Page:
Pre-Approval Research. Pre-approval research showed that sucralose caused shrunken thymus glands (up to 40% shrinkage) and enlarged liver and kidneys. The manufacturer put forth two arguments in an attempt to claim that sucralose is not toxic:
The dose of sucralose in the experiments was high. However, for chemicals that do not have generations of safe use, the dosage tested must be adjusted for variations in potential toxicity within the human population and between humans and rodents. In order to this, toxicologists estimate a variation of effects in the human population of 10 times. In other words, one person may not have effects until a dose of 10 mg per kg of body weight (10 mg/kg) is reached, while another person may have chronic toxicity effects at 1 mg per kg of body weight (1 mg/kg). In addition, it is well known that many chemicals are much more toxic in humans than in rodents (or even monkeys). For example, the chemicals that the sweetener aspartame breaks down into vary from 5 to 50 times more toxic in humans than in rodents. Therefore, toxicologists estimate a further 10 times the dose for differences between human and rodent toxicity for a total of 100 times (10 * 10).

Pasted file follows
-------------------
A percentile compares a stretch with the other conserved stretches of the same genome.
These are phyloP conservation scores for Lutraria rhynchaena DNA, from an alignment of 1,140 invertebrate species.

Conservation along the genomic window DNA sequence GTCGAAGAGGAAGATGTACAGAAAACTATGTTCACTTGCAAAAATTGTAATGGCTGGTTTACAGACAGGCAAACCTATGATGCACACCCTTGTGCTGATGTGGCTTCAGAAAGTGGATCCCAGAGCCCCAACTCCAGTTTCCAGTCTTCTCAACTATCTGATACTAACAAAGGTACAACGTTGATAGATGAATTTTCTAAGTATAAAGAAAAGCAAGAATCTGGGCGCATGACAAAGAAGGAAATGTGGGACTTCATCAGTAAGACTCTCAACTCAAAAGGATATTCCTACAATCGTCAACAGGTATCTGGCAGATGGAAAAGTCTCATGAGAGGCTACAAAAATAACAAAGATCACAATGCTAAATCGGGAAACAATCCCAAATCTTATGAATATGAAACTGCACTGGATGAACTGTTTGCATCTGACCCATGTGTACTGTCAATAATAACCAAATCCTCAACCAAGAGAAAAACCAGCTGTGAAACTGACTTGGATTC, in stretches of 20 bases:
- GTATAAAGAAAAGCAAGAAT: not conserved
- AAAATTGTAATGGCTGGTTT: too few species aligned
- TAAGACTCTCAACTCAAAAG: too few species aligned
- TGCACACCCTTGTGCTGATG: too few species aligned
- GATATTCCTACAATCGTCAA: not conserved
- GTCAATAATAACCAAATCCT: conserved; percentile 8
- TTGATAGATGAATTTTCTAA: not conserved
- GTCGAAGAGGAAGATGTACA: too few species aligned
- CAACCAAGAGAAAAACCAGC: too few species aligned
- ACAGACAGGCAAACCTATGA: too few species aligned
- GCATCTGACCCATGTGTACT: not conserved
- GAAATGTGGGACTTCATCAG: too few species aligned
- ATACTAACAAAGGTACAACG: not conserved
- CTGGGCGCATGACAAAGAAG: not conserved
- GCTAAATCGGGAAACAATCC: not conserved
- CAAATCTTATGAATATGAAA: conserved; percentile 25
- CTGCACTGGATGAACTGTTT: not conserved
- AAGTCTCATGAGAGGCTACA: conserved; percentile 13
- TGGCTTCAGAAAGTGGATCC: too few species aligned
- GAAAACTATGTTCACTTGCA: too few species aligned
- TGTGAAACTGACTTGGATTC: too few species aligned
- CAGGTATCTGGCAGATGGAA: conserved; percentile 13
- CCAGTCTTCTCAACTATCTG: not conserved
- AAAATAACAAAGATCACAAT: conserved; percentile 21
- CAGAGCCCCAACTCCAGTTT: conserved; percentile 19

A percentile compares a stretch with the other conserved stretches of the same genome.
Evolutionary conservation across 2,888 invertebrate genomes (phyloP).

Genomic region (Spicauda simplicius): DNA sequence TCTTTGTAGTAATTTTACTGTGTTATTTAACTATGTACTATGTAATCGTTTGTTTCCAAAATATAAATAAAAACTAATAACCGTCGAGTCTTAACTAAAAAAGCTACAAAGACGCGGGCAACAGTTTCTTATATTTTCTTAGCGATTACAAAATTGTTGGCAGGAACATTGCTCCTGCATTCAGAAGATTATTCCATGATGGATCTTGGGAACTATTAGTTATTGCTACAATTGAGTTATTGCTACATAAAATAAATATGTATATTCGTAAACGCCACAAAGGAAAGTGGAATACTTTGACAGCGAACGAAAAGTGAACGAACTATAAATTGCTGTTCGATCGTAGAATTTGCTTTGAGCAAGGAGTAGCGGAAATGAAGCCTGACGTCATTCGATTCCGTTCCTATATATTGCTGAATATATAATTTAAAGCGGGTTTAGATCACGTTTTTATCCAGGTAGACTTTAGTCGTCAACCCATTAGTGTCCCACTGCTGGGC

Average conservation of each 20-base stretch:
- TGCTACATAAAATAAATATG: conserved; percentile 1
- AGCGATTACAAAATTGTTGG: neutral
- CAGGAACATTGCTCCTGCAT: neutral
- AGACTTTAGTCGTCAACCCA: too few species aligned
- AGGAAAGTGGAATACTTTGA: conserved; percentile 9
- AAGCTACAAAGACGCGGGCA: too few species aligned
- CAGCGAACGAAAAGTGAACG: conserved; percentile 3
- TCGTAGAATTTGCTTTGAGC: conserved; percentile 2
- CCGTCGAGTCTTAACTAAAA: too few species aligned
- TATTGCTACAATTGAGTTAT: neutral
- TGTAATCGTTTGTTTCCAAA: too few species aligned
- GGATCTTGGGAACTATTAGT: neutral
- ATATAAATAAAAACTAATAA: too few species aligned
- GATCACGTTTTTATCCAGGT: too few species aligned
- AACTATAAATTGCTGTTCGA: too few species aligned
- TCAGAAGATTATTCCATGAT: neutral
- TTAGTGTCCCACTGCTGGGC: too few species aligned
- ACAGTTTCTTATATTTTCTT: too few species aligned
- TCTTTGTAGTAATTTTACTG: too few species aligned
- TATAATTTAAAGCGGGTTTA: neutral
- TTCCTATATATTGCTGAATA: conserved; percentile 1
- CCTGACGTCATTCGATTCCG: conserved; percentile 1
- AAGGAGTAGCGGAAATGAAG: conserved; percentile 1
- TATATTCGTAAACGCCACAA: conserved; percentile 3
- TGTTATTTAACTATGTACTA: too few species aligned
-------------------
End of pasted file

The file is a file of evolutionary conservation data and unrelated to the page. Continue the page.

In order to estimate a potential safe dose in humans, one must divide the lowest dose in given to rodents that was seen to have any negative effects on their thymus glands, liver or kidneys by 100. That dose is then known as the maximum Tolerable Daily Intake (TDI) for lifetime use. Keep in mind that the TDI is just an estimate. Some chemicals are much more than 10 times more toxic in humans than in rodents (or will cause cancer in humans in low-dose, long-term exposure and do not cause cancer in rodents at all). A person ingesting the TDI for some chemical may find that it causes cancer or immune system or neurological problems after many years or decades of use. So, if the manufacturer claims that the dose was equivalent to 50 diet sodas, then the TDI would be one half (1/2) of a diet soda, and even that dose may or may not be safe
The manufacturer claimed that the sucralose was unpleasant for the rodents to eat in large doses. They said that starvation caused the shrunken thymus glands. From the New Scientist (23 Nov 1991, pg 13):